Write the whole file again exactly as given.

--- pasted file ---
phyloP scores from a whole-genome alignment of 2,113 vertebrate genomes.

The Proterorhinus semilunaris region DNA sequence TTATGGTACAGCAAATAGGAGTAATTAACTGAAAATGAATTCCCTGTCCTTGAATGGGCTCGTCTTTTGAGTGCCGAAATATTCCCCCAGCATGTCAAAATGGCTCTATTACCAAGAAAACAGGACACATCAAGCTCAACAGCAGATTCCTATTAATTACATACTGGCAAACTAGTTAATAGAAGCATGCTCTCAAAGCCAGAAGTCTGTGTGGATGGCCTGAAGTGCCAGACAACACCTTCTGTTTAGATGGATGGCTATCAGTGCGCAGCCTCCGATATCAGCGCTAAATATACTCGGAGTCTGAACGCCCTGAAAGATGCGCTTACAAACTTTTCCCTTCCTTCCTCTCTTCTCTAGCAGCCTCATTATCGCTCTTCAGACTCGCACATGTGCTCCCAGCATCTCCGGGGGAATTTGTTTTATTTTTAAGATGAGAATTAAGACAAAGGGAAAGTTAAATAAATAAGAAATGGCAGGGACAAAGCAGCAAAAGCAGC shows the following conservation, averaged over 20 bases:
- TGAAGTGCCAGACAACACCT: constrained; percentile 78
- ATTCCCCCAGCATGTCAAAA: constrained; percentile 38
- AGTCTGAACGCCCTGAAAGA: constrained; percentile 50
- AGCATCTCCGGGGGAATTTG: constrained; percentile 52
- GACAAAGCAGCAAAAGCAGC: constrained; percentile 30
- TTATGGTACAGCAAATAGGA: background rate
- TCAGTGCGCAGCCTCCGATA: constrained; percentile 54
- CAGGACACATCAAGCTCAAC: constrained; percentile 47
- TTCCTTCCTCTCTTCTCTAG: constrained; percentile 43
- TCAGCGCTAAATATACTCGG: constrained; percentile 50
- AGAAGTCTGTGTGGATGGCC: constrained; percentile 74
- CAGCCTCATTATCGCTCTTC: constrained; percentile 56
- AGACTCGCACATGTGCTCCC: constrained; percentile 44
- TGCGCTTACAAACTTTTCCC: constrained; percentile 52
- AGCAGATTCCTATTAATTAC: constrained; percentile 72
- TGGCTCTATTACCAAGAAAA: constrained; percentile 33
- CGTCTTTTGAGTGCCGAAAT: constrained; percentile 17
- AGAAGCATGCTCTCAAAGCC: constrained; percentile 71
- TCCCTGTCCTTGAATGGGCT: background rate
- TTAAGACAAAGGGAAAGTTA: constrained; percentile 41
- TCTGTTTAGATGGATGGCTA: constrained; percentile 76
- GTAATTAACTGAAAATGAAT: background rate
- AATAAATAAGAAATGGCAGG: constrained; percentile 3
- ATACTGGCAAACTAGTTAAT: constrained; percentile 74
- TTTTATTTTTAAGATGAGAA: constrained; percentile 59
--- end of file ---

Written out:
phyloP scores from a whole-genome alignment of 2,113 vertebrate genomes.

The Proterorhinus semilunaris region DNA sequence TTATGGTACAGCAAATAGGAGTAATTAACTGAAAATGAATTCCCTGTCCTTGAATGGGCTCGTCTTTTGAGTGCCGAAATATTCCCCCAGCATGTCAAAATGGCTCTATTACCAAGAAAACAGGACACATCAAGCTCAACAGCAGATTCCTATTAATTACATACTGGCAAACTAGTTAATAGAAGCATGCTCTCAAAGCCAGAAGTCTGTGTGGATGGCCTGAAGTGCCAGACAACACCTTCTGTTTAGATGGATGGCTATCAGTGCGCAGCCTCCGATATCAGCGCTAAATATACTCGGAGTCTGAACGCCCTGAAAGATGCGCTTACAAACTTTTCCCTTCCTTCCTCTCTTCTCTAGCAGCCTCATTATCGCTCTTCAGACTCGCACATGTGCTCCCAGCATCTCCGGGGGAATTTGTTTTATTTTTAAGATGAGAATTAAGACAAAGGGAAAGTTAAATAAATAAGAAATGGCAGGGACAAAGCAGCAAAAGCAGC shows the following conservation, averaged over 20 bases:
- TGAAGTGCCAGACAACACCT: constrained; percentile 78
- ATTCCCCCAGCATGTCAAAA: constrained; percentile 38
- AGTCTGAACGCCCTGAAAGA: constrained; percentile 50
- AGCATCTCCGGGGGAATTTG: constrained; percentile 52
- GACAAAGCAGCAAAAGCAGC: constrained; percentile 30
- TTATGGTACAGCAAATAGGA: background rate
- TCAGTGCGCAGCCTCCGATA: constrained; percentile 54
- CAGGACACATCAAGCTCAAC: constrained; percentile 47
- TTCCTTCCTCTCTTCTCTAG: constrained; percentile 43
- TCAGCGCTAAATATACTCGG: constrained; percentile 50
- AGAAGTCTGTGTGGATGGCC: constrained; percentile 74
- CAGCCTCATTATCGCTCTTC: constrained; percentile 56
- AGACTCGCACATGTGCTCCC: constrained; percentile 44
- TGCGCTTACAAACTTTTCCC: constrained; percentile 52
- AGCAGATTCCTATTAATTAC: constrained; percentile 72
- TGGCTCTATTACCAAGAAAA: constrained; percentile 33
- CGTCTTTTGAGTGCCGAAAT: constrained; percentile 17
- AGAAGCATGCTCTCAAAGCC: constrained; percentile 71
- TCCCTGTCCTTGAATGGGCT: background rate
- TTAAGACAAAGGGAAAGTTA: constrained; percentile 41
- TCTGTTTAGATGGATGGCTA: constrained; percentile 76
- GTAATTAACTGAAAATGAAT: background rate
- AATAAATAAGAAATGGCAGG: constrained; percentile 3
- ATACTGGCAAACTAGTTAAT: constrained; percentile 74
- TTTTATTTTTAAGATGAGAA: constrained; percentile 59